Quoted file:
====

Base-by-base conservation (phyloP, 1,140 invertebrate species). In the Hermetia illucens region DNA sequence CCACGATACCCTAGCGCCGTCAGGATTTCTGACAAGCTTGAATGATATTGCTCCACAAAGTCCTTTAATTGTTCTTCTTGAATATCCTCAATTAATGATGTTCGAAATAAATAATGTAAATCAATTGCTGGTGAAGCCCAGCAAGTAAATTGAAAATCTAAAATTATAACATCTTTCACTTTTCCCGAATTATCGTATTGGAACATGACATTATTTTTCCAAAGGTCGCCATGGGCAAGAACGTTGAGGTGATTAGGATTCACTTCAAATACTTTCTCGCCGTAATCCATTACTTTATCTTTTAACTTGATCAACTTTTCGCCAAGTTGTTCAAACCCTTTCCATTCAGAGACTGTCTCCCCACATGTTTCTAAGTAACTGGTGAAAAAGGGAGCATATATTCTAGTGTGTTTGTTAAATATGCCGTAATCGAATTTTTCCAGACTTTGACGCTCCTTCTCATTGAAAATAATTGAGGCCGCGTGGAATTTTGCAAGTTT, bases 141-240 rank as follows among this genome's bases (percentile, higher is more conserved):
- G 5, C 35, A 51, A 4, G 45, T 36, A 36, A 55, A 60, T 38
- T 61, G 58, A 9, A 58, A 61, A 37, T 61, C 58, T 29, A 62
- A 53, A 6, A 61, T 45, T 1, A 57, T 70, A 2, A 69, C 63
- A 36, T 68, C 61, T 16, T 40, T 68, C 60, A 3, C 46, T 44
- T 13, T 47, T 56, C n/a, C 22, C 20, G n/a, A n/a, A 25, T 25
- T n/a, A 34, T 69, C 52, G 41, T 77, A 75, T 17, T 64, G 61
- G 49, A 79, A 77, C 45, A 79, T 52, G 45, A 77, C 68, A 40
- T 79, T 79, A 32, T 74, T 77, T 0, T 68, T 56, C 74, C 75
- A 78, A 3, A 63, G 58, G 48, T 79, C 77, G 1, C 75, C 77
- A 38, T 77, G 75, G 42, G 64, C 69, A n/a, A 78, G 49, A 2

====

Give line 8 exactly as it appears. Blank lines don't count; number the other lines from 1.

- G 49, A 79, A 77, C 45, A 79, T 52, G 45, A 77, C 68, A 40